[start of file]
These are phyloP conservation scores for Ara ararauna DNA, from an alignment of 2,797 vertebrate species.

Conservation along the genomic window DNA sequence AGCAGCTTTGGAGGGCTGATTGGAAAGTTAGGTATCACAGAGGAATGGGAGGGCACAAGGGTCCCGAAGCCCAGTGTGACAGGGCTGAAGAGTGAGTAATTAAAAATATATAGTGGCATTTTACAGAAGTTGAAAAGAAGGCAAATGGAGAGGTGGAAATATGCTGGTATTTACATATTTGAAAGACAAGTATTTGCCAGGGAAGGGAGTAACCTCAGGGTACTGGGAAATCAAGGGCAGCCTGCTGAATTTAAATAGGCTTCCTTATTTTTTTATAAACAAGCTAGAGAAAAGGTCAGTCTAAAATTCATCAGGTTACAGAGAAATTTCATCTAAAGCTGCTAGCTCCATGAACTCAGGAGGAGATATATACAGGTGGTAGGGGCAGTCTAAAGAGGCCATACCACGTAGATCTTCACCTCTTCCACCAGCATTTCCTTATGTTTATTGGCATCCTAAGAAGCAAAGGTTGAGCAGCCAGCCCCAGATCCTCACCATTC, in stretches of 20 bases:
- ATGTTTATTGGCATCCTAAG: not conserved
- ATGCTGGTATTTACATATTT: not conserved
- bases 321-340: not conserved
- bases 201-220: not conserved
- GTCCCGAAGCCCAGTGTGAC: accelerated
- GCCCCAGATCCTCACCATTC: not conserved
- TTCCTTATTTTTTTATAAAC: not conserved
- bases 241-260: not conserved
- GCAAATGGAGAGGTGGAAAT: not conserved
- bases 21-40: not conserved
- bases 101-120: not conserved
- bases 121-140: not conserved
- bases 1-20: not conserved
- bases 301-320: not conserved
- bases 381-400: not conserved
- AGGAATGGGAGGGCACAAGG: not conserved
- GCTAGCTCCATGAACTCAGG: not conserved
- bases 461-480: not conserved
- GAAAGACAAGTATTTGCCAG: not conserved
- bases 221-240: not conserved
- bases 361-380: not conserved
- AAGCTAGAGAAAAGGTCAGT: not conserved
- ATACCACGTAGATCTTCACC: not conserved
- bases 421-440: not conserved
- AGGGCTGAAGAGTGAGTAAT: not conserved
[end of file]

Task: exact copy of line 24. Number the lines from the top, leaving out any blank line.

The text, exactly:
- AAGCTAGAGAAAAGGTCAGT: not conserved